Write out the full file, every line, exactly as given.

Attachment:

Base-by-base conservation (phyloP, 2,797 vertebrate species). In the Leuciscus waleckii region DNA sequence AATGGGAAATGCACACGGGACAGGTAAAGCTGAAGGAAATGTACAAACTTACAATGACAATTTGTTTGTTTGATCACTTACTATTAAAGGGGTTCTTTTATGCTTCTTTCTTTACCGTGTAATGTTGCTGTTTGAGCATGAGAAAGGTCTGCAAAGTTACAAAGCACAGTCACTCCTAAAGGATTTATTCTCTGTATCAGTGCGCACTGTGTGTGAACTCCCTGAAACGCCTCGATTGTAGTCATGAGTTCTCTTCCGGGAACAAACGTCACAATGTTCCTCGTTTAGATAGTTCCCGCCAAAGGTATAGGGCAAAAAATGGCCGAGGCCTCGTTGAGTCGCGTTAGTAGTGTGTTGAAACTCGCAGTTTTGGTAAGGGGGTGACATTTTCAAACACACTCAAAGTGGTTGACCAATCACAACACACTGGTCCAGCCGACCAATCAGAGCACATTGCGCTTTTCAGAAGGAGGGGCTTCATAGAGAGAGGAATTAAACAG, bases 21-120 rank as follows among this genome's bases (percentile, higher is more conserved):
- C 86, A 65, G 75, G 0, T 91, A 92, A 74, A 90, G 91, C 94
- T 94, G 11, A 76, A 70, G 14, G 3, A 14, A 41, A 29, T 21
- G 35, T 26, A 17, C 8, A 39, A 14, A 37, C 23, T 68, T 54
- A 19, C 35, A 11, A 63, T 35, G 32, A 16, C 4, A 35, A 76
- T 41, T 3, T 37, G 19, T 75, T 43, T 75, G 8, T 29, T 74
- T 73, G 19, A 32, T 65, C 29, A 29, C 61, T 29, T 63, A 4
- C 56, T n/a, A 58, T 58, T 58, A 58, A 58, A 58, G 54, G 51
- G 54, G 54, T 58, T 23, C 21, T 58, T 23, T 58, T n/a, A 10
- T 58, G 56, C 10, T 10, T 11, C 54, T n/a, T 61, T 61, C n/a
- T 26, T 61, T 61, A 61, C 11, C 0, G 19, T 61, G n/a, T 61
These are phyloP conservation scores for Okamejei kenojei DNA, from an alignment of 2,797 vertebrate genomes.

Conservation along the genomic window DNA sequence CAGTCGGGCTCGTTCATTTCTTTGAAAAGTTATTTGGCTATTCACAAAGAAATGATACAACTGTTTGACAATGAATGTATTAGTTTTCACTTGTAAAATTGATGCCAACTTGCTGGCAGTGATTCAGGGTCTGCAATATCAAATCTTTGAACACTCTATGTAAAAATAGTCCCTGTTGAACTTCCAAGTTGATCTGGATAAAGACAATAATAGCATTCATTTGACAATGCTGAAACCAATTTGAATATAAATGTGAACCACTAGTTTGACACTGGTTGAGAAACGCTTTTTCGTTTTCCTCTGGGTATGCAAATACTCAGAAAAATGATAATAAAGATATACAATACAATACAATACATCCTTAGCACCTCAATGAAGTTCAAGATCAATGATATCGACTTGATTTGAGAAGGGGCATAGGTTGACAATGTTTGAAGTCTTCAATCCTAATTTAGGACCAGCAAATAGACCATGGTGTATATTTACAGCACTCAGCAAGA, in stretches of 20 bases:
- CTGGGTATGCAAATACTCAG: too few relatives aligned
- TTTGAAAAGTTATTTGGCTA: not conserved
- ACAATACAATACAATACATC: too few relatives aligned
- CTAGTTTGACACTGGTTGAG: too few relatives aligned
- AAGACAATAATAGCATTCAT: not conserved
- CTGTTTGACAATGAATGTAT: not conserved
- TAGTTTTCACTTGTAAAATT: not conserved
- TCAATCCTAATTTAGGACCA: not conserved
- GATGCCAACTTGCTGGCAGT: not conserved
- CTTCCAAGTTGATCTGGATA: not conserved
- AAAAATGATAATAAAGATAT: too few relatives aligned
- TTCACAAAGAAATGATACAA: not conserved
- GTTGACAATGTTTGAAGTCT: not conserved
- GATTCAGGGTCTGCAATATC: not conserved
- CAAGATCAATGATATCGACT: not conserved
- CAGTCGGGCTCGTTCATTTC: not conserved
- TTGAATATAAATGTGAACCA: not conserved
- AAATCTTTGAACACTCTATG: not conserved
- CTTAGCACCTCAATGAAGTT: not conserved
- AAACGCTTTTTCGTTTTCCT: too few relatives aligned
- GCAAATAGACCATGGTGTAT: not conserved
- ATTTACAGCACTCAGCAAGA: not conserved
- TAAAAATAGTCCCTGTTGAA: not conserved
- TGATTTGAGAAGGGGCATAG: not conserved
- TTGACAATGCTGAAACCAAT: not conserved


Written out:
Base-by-base conservation (phyloP, 2,797 vertebrate species). In the Leuciscus waleckii region DNA sequence AATGGGAAATGCACACGGGACAGGTAAAGCTGAAGGAAATGTACAAACTTACAATGACAATTTGTTTGTTTGATCACTTACTATTAAAGGGGTTCTTTTATGCTTCTTTCTTTACCGTGTAATGTTGCTGTTTGAGCATGAGAAAGGTCTGCAAAGTTACAAAGCACAGTCACTCCTAAAGGATTTATTCTCTGTATCAGTGCGCACTGTGTGTGAACTCCCTGAAACGCCTCGATTGTAGTCATGAGTTCTCTTCCGGGAACAAACGTCACAATGTTCCTCGTTTAGATAGTTCCCGCCAAAGGTATAGGGCAAAAAATGGCCGAGGCCTCGTTGAGTCGCGTTAGTAGTGTGTTGAAACTCGCAGTTTTGGTAAGGGGGTGACATTTTCAAACACACTCAAAGTGGTTGACCAATCACAACACACTGGTCCAGCCGACCAATCAGAGCACATTGCGCTTTTCAGAAGGAGGGGCTTCATAGAGAGAGGAATTAAACAG, bases 21-120 rank as follows among this genome's bases (percentile, higher is more conserved):
- C 86, A 65, G 75, G 0, T 91, A 92, A 74, A 90, G 91, C 94
- T 94, G 11, A 76, A 70, G 14, G 3, A 14, A 41, A 29, T 21
- G 35, T 26, A 17, C 8, A 39, A 14, A 37, C 23, T 68, T 54
- A 19, C 35, A 11, A 63, T 35, G 32, A 16, C 4, A 35, A 76
- T 41, T 3, T 37, G 19, T 75, T 43, T 75, G 8, T 29, T 74
- T 73, G 19, A 32, T 65, C 29, A 29, C 61, T 29, T 63, A 4
- C 56, T n/a, A 58, T 58, T 58, A 58, A 58, A 58, G 54, G 51
- G 54, G 54, T 58, T 23, C 21, T 58, T 23, T 58, T n/a, A 10
- T 58, G 56, C 10, T 10, T 11, C 54, T n/a, T 61, T 61, C n/a
- T 26, T 61, T 61, A 61, C 11, C 0, G 19, T 61, G n/a, T 61
These are phyloP conservation scores for Okamejei kenojei DNA, from an alignment of 2,797 vertebrate genomes.

Conservation along the genomic window DNA sequence CAGTCGGGCTCGTTCATTTCTTTGAAAAGTTATTTGGCTATTCACAAAGAAATGATACAACTGTTTGACAATGAATGTATTAGTTTTCACTTGTAAAATTGATGCCAACTTGCTGGCAGTGATTCAGGGTCTGCAATATCAAATCTTTGAACACTCTATGTAAAAATAGTCCCTGTTGAACTTCCAAGTTGATCTGGATAAAGACAATAATAGCATTCATTTGACAATGCTGAAACCAATTTGAATATAAATGTGAACCACTAGTTTGACACTGGTTGAGAAACGCTTTTTCGTTTTCCTCTGGGTATGCAAATACTCAGAAAAATGATAATAAAGATATACAATACAATACAATACATCCTTAGCACCTCAATGAAGTTCAAGATCAATGATATCGACTTGATTTGAGAAGGGGCATAGGTTGACAATGTTTGAAGTCTTCAATCCTAATTTAGGACCAGCAAATAGACCATGGTGTATATTTACAGCACTCAGCAAGA, in stretches of 20 bases:
- CTGGGTATGCAAATACTCAG: too few relatives aligned
- TTTGAAAAGTTATTTGGCTA: not conserved
- ACAATACAATACAATACATC: too few relatives aligned
- CTAGTTTGACACTGGTTGAG: too few relatives aligned
- AAGACAATAATAGCATTCAT: not conserved
- CTGTTTGACAATGAATGTAT: not conserved
- TAGTTTTCACTTGTAAAATT: not conserved
- TCAATCCTAATTTAGGACCA: not conserved
- GATGCCAACTTGCTGGCAGT: not conserved
- CTTCCAAGTTGATCTGGATA: not conserved
- AAAAATGATAATAAAGATAT: too few relatives aligned
- TTCACAAAGAAATGATACAA: not conserved
- GTTGACAATGTTTGAAGTCT: not conserved
- GATTCAGGGTCTGCAATATC: not conserved
- CAAGATCAATGATATCGACT: not conserved
- CAGTCGGGCTCGTTCATTTC: not conserved
- TTGAATATAAATGTGAACCA: not conserved
- AAATCTTTGAACACTCTATG: not conserved
- CTTAGCACCTCAATGAAGTT: not conserved
- AAACGCTTTTTCGTTTTCCT: too few relatives aligned
- GCAAATAGACCATGGTGTAT: not conserved
- ATTTACAGCACTCAGCAAGA: not conserved
- TAAAAATAGTCCCTGTTGAA: not conserved
- TGATTTGAGAAGGGGCATAG: not conserved
- TTGACAATGCTGAAACCAAT: not conserved